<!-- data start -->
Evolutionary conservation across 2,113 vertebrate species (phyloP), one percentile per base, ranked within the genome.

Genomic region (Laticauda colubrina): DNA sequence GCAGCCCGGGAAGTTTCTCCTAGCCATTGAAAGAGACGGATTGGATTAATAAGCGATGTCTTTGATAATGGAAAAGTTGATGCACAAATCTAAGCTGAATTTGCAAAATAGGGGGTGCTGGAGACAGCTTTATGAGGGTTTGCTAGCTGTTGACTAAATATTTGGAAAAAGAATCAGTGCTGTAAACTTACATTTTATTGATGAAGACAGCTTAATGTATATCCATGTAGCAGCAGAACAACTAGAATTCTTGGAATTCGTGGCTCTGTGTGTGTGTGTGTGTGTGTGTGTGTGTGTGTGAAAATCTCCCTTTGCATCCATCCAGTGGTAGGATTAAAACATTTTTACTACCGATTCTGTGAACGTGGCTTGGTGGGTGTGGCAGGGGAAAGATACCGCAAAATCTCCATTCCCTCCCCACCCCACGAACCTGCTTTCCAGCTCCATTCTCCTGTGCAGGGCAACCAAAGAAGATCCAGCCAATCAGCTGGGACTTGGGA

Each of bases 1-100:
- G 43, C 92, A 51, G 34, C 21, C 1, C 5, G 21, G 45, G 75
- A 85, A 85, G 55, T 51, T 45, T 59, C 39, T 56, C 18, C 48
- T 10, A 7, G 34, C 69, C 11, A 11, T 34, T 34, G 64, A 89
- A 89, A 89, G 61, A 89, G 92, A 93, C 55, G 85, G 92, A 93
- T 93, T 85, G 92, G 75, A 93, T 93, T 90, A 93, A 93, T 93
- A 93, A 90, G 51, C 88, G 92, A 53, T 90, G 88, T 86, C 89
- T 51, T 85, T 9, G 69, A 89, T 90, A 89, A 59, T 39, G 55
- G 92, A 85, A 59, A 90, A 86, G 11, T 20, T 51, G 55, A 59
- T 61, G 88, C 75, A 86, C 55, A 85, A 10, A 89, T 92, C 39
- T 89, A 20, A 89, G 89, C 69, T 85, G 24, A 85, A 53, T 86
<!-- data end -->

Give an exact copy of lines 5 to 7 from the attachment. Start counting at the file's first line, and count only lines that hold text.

- A 85, A 85, G 55, T 51, T 45, T 59, C 39, T 56, C 18, C 48
- T 10, A 7, G 34, C 69, C 11, A 11, T 34, T 34, G 64, A 89
- A 89, A 89, G 61, A 89, G 92, A 93, C 55, G 85, G 92, A 93